Alaska Airlines Flight Makes Emergency Landing After Window Blows Out Mid-Flight as Pilot is Heard Frantically Requesting ATC for Help [WATCH]

"We need a divert. We've declared an emergency. We are depressurized. We have 177 passengers on board and a seal is...18,900," the pilot can be heard saying.

An Alaska Airlines flight turned into a nightmare after a part of the plane blew out mid-flight, reportedly sucking out passengers' belongings and forcing the pilot to make an emergency landing in Portland. Audio recordings captured the tense moment when the pilot operating the new Boeing 737 Max plane, called for help after a window blew out shortly after takeoff.

The plane, heading to Ontario, California, took off from Portland International Airport at 4:52 p.m. on Friday. However, it returned just 35 minutes later following the frightening incident, as indicated by data from the flight tracking website Flight Aware. There were 171 passengers and 6 crew members aboard the flight.

Near-Death Experience

Alaska Airlines
The window of the Alaska Airlines flight after it was blown out mid-air X

Shortly after takeoff, the flight "experienced an incident," American Airlines said in a statement, without divulging further. Audio recordings captured the moment the pilot of the flight asked for immediate help after the window blew out.

The unidentified female pilot urgently radioed, "Portland approach, Alaska 1282 emergency! Aircraft is now leveling 12,000 in a left turn heading three four zero," following the dramatic events that unfolded over the skies of Portland, Oregon, on Friday evening.

"We need a divert. We've declared an emergency. We are depressurized. We have 177 passengers on board and a seal is...18,900," the pilot can be heard saying.

The catastrophic failure resulted in cabin depressurization, causing the force of the rushing air to tear the shirt off a young boy. A mother was seen gripping her son tightly, while passengers watched their phones being sucked out into the night sky.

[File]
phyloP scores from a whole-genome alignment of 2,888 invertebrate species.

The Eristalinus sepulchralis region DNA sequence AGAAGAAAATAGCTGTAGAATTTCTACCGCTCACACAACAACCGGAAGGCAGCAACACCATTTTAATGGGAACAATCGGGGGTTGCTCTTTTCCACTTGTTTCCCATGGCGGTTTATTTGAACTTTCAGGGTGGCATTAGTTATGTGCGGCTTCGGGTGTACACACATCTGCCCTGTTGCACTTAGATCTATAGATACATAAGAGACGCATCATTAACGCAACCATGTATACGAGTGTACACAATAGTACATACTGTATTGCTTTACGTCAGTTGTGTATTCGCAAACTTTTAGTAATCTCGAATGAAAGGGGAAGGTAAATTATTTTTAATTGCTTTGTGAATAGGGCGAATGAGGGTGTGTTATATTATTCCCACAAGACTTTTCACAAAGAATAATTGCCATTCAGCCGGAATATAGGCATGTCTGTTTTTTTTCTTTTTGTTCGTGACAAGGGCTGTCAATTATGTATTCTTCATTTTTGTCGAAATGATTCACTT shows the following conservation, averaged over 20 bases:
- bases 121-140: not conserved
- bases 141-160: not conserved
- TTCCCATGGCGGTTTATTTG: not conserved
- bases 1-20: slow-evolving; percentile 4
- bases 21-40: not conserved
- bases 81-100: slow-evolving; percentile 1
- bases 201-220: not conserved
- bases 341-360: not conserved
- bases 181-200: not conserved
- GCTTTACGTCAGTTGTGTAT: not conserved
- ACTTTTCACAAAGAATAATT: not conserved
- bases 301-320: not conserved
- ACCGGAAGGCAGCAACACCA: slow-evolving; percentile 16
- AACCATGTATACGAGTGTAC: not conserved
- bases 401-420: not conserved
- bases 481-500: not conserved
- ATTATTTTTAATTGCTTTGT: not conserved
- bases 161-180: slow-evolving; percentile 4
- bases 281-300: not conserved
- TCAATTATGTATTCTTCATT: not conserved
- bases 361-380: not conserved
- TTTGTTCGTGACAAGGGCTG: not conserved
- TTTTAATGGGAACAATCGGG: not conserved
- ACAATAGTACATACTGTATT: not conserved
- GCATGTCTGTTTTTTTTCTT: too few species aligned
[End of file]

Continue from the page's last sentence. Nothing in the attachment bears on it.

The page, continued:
Luckily, there were no reported injuries on the plane, which had entered service in November 2023.

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A photo from inside the Alaska Airlines flight after a part of the fuselage blew out mid-flight X

Boeing, Alaska Airlines, and the National Transportation Safety Board have launched investigations into the matter.

Passengers described hearing a 'loud boom' followed by an eerie silence as the plane executed its emergency landing back in Portland approximately 40 minutes later.

Harrowing Experience

Frightening video footage captured passengers peering through the wide opening in the fuselage, overlooking the twinkling lights of Portland below. A passenger told KPTV that a child had to be restrained in his seat by his mother.

Images obtained by KTPV reveal the massive section missing from the plane's fuselage. Following the detachment of the piece, passengers used deployed oxygen masks as they awaited the plane's landing, according to several individuals on board who chose not to disclose their names to the outlet.

A 20-year-old woman named Elizabeth shared with Oregon Live that it sounded like "your ears were popping, like normally on a plane, but 10 times louder. I couldn't believe it was real."

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A seat was sucked out of the Alaska Airlines flight after the window blew out mid-flight X

"We were all calm," she said of her fellow passenger, "but I did feel like I was about to cry, because who knows this could be my last few moments."

Fortunately, reports indicate that seat 26A, positioned next to what seemed to be an emergency exit with a window, was empty.

Although a door is available in the plane's design in that location, Alaska chose not to activate it, as Boeing deactivated the doors before delivery. Internally, it appears like a regular window seat, but externally, the frame of the deactivated door remains visible.

Alaska Airlines
Scene from inside the Alaska Airlines flight after a window blew out mid-flight X

The emergency exit doors are designed to open inwardly and cannot be pushed outward, according to Airline Reporter. The National Safety Transportation Board is investigating the incident and will provide updates when available.

The Boeing 737-9 MAX, manufactured just two months ago, obtained certification in November 2023, according to FAA records posted online.